Animated Flow of Information
The Power Chart illustrates information/data flows and is a unique departure from the more commonly used (overused?) arrow or process flow. The layout is fluid and "nonstructured" looking, but the message is clear and uncompromised. It is not difficult to create these slides, but the steps are specific and sequential.
Formatting the photographs
The dots need to appear that they are departing from and entering objects in the photographs. It's not enough in many cases to simply place the photograph on the top layer and place the dots underneath, especially when there is a background surrounding the object. Here is a three-step technique to help you create the effect that the dots are going directly into the object in the photograph.
Creating and formatting the dots
Setting up the dot flow sequence is simple and hassle free, as long as the following steps are taken. Create and format the dots in the order you wish them to appear during your presentation. That way the dot flow sequences will appear in order within the "Custom Animation window. Because there will be lots of animated elements, it's important to have a strategy for creating and formatting the sets of dots. Here's a good strategy and step-by-step process.
You can choose to have the dot sequence repeat two times, three times, etc., if you don't wish the flow to run uninterrupted until next click. Here you can make choices about what you prefer in order to deliver your specific message.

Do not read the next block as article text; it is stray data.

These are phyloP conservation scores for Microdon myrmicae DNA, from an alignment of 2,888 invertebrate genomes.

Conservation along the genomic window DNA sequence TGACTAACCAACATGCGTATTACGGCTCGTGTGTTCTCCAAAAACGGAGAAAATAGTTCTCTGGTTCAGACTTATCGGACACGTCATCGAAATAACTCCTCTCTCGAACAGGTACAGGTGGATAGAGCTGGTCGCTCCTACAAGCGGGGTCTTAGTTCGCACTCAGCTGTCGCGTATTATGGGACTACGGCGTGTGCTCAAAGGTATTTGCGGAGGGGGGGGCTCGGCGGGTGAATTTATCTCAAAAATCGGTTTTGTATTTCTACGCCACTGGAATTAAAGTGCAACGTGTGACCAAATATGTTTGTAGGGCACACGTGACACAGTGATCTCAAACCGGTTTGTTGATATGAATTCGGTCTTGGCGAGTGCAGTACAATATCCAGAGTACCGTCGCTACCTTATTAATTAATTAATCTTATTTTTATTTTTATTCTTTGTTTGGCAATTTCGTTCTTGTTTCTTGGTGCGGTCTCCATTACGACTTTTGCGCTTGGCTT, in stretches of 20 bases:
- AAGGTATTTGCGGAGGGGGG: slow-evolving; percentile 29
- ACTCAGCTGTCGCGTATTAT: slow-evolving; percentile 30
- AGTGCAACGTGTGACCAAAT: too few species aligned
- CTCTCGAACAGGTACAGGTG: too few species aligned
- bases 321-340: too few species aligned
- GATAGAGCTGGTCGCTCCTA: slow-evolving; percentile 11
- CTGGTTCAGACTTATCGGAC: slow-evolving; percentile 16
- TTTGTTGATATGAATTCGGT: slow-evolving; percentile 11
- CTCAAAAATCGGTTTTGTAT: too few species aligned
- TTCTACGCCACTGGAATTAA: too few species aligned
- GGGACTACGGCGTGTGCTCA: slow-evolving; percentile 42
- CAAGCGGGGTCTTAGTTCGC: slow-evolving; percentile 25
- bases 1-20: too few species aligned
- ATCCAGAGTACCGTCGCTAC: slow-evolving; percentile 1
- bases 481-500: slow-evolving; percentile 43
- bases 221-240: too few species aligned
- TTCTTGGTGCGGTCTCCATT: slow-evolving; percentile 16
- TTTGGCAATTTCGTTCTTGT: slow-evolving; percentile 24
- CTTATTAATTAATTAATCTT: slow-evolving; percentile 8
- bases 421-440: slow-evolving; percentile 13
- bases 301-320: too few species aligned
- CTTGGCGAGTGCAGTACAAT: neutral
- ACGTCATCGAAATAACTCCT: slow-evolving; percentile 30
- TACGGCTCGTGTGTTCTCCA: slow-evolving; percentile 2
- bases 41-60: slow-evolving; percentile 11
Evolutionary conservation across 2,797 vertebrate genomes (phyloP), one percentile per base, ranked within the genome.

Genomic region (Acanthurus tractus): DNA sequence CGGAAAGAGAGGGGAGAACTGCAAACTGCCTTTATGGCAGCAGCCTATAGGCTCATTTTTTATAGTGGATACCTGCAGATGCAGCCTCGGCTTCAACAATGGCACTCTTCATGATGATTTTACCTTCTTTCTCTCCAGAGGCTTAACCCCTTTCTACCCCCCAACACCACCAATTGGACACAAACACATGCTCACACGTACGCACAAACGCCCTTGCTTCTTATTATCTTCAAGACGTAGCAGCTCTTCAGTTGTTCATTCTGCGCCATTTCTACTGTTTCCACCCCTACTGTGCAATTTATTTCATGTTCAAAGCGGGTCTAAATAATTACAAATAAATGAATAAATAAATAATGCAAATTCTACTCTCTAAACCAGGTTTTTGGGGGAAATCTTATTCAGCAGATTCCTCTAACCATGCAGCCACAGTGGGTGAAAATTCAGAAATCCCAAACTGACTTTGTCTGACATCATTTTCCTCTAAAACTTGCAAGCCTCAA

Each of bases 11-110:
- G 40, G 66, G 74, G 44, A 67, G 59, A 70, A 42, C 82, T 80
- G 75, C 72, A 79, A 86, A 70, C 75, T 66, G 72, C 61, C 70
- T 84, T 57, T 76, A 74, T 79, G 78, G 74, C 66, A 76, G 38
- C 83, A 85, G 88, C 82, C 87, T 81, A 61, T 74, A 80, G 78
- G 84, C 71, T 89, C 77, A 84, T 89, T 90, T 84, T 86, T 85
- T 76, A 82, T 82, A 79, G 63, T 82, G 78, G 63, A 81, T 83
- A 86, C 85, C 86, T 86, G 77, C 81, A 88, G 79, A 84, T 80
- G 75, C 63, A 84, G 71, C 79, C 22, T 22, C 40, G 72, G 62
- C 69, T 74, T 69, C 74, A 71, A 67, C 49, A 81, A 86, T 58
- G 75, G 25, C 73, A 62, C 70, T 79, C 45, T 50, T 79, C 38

Once you have created and formatted the first set of sequenced dots, test it by viewing it in slide show mode. Once the first dot flow set is complete and "final," begin sequencing the next set. There are four sets on this slide so the steps are repeated three more times. When you are satisfied with the animation formatting, select the cropped photographs and bring them to the front so they cover up the sets of dots.
Duplicating, cropping, and realigning the photographs takes no longer than a couple of minutes. The process of creating and formatting a set of dots takes less than 5 minutes. Multiply that by the number of sets. Then adding in the associated text for each flow and animating its reveal in the sequence is the last step and only takes a few minutes. This type of slide doesn't take a huge amount of time to create when you have a plan. The results are worth the effort.
We hope you enjoy using this information/data flow alternative.